A popular Android screen recording app that garnered tens of thousands of downloads on Google’s App Store later began spying on its users, including recording microphones and stealing other documents from users’ phones, a cybersecurity firm says. Was.
ESET’s research found that the Android app, “iRecorder – Screen Recorder”, introduced malicious code as an app update nearly a year after it was first listed on Google Play. According to ESET, the code allowed the app to stealthily upload one minute of ambient audio from the device’s microphone every 15 minutes, as well as exfiltrate documents, web pages and media files from the user’s phone.
The app is no longer listed in Google Play. If you have installed the app, you should remove it from your device. By the time the malicious app was pulled from the App Store, it had racked up over 50,000 downloads.
ESET is calling the malicious code AhRat, a customized version of an open-source remote access trojan called AhMyth. Remote access trojans (or RATs) take advantage of broad access to a victim’s device and can often include remote control, but can also perform functions similar to spyware and stalkerware.
Lukas Stefanko, a security researcher at ESET who searches for malware, said in a blog post that the iRecorder app did not contain any malicious features when it first launched in September 2021.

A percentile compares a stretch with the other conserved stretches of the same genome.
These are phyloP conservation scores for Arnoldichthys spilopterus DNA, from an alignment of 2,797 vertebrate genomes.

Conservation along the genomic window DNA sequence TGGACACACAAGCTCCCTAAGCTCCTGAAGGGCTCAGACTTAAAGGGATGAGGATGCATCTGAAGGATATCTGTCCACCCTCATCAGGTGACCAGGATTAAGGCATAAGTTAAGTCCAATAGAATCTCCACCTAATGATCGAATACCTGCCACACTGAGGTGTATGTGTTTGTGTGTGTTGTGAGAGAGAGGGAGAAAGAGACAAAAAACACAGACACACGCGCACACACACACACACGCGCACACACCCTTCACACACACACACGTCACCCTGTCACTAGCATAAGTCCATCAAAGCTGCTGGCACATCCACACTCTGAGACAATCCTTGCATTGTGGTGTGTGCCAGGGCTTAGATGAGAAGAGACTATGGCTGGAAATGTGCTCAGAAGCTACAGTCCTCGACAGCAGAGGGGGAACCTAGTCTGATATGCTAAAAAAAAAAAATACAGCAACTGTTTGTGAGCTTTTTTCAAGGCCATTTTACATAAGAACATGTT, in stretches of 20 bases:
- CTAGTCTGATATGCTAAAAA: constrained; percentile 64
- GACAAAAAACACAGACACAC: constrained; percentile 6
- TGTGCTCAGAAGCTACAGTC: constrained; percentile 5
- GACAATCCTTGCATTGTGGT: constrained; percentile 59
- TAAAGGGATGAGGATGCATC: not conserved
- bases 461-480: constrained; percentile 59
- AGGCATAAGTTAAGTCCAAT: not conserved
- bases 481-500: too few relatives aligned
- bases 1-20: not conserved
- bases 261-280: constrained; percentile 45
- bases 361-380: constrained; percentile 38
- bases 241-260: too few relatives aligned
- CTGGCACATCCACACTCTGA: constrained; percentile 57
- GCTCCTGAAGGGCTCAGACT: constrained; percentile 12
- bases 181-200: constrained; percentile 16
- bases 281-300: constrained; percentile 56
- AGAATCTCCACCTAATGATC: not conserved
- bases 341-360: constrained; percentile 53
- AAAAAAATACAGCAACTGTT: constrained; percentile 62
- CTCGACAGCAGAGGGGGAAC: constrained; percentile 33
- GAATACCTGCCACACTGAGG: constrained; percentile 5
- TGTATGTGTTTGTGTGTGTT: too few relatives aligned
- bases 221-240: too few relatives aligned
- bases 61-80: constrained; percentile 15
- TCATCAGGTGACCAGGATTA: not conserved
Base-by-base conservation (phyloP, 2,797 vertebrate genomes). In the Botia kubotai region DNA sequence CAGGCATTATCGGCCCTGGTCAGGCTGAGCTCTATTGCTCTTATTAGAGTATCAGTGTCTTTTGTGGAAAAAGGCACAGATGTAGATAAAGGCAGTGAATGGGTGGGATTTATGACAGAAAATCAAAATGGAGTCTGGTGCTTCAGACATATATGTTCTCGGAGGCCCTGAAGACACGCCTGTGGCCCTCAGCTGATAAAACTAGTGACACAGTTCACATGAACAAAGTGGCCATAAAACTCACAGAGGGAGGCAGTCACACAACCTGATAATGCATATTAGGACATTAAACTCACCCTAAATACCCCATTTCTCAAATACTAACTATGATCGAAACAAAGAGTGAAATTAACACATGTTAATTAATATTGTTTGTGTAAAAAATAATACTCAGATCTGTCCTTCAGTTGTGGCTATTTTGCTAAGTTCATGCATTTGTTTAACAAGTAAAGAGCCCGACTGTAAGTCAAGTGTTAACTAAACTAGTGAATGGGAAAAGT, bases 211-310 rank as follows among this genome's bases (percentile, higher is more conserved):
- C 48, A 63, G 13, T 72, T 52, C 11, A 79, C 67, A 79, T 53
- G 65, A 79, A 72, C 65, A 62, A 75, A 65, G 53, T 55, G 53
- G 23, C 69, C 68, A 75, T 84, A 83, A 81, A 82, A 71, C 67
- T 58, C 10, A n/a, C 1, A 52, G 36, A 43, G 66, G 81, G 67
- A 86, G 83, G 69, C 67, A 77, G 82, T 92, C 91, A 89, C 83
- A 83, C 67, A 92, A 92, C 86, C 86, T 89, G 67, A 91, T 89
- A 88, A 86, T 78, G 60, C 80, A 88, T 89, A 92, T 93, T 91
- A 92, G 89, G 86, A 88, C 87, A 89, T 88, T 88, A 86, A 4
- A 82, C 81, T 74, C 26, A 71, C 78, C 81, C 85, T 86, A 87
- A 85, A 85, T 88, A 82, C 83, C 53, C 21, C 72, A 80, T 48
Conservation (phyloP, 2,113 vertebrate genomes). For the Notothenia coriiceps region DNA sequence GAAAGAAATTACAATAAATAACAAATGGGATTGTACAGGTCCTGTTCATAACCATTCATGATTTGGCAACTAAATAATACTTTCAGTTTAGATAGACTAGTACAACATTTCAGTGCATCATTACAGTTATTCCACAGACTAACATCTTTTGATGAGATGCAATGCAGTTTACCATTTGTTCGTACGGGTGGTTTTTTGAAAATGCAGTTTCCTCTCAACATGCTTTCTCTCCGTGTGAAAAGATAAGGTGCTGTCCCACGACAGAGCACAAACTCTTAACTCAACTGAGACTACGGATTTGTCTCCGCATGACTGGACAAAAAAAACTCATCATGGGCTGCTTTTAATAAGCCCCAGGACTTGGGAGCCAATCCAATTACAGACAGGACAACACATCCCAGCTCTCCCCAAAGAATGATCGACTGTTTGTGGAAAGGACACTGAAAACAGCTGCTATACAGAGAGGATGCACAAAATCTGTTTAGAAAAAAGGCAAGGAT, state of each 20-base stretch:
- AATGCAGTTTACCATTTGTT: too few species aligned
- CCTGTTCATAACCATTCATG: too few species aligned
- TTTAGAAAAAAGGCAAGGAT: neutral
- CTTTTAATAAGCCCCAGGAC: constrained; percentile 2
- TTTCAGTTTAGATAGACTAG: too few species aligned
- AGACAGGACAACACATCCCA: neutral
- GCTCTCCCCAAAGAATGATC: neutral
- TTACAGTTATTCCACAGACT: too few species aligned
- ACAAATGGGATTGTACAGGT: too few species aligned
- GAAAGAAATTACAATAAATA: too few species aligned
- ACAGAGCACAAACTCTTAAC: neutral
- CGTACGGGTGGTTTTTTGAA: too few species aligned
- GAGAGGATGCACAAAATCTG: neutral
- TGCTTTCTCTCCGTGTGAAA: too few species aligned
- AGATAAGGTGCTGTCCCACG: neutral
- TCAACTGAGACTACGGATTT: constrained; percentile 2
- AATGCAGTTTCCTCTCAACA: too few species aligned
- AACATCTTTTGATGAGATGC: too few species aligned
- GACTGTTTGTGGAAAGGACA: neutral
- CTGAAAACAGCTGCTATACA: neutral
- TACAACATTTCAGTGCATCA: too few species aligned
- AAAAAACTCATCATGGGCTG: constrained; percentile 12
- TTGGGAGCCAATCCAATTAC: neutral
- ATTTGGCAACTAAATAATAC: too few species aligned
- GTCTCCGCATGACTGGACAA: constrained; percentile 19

Once the malicious AhRat code was pushed as an app update to existing users (and new users who would download the app directly from Google Play), the app began surreptitiously accessing the user’s microphone and collecting the user’s phone data. Started uploading to a server controlled by malware. operator. Stefanko said that the audio recording “fit within a previously defined app permissions model”, noting that the app was by nature designed to capture screen recordings of the device and to provide access to the device’s microphone. Will say
It’s not clear who planted the malicious code – whether the developer or someone else – or for what reason. TechCrunch emailed the developer’s email address before the app was pulled from the list, but has yet to hear back.
Stefanko said the malicious code could be part of a wider espionage campaign — where hackers sometimes work on behalf of governments or for financially motivated reasons to collect information on their chosen targets. He added that “it was rare for a developer to upload a legitimate app, wait nearly a year, and then update it with malicious code.”
It’s not unusual for bad apps to hit the App Store, nor is this the first time AhMyth has made its way into Google Play. Both Google and Apple screen apps for malware before listing them for download, and sometimes actively act to pull apps when they could put users at risk. Last year, Google said it blocked more than 1.4 million privacy-violating apps from accessing Google Play.